Learn About Us

Yellow-billed-CuckooOUR ROOTS

In June of 1996 there was a meeting . . . and so it began. Members of the San Antonio Parks and Recreation Department met with members of the department of Texas Parks and Wildlife to discuss the need for volunteers to help support various initiatives that both organizations were leading. The idea to create a training program that focused on nature was born. The new volunteer program was based on the success of the existing Master Gardener Training Program. In 1997 the first class of the newly established “Alamo Area Master Naturalist Chapter” was introduced to a classroom of nineteen students. From that beginning grew a program that is now a cooperation between Texas Parks and Wildlife and Texas A&M AgriLife Extension Service. The Alamo Area Master Naturalist program was such a success that it has spread to 44 chapters across Texas. Additionally, 25 states have adopted the program – and it still continues to spread. The mission and program to develop a corps of dedicated volunteers who among other talents: lead nature walks, create trails, participate in bird counts, and generally help to “nurture nature” continues to make an impact wherever our volunteers are found. The Alamo Area Chapter can be proud of our history as the Founding Chapter of the Master Naturalist program.


We constantly work in a number of different ways and in various locations around Bexar and surrounding counties, and with various supporting partner organizations to fulfill our mission to “develop a corps of well-informed volunteers to provide education, outreach, and service dedicated to the beneficial management of natural resources and natural areas within (our) communities”.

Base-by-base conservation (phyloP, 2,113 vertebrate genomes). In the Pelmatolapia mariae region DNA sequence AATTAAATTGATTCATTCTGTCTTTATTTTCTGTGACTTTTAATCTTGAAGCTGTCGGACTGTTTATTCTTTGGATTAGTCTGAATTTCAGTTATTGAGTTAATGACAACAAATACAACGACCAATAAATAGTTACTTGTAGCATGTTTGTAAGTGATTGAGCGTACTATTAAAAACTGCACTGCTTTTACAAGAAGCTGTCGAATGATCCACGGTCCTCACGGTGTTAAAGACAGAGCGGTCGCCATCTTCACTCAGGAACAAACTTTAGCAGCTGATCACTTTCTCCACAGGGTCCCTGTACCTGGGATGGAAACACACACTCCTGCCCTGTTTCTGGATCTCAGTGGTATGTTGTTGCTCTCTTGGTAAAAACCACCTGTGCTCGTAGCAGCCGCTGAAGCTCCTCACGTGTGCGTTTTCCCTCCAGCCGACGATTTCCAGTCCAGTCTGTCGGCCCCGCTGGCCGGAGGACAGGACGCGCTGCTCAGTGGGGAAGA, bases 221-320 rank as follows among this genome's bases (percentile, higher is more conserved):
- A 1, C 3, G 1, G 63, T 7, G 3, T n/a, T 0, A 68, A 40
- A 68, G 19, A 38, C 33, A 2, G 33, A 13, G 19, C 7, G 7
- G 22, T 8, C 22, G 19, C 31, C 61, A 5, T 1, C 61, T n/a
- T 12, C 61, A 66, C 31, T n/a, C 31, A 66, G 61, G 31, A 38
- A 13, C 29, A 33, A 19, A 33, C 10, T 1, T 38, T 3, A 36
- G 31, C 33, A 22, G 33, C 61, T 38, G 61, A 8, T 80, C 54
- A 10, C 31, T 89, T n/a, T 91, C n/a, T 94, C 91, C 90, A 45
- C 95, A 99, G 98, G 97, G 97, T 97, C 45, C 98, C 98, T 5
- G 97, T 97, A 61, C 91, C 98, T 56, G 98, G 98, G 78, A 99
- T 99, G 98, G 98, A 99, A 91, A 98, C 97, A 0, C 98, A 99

In support of our mission, the Alamo Area Master Naturalists support several special ongoing projects. These particular projects are important to us; they serve to define our legacy; they are the Heritage Projects. The locations provide educational opportunities to the public and life giving support to urban plants, insects, birds, and other animals. These projects meet three or more criteria of:

  • Support of our mutual mission statements
  • Financial support of the Chapter
  • Dedicated group of chapter volunteers with a dedicated work-group leader
  • Link back to the local chapter Board
  • Chapter legal agreement with the land owner



signThe Alamo Area Master Naturalist Wildscape Demonstration Garden sits on the east bank of the San Antonio River just north of Cesar Chavez. Class #2 created it as a Class Project in the fall of 1997 and it has been maintained by the AAMN volunteers ever since. It features different eco-areas such as Woodlands, Xeric, Shade Gardens and Butterfly Gardens. The habitat attracts songbirds, hawks, water birds, butterflies, bees, hummingbirds, and toads. The Wildscape Demonstration Garden is open to the public and you can learn more about this project here.

The Bird Water Feature in Phil Hardberger Park provides a dependable year-round source of water for birds and other animals in the park. You can visit the Bird Water Feature at Phil Hardberger Park East, Blanco Road entrance or learn more about this project here.

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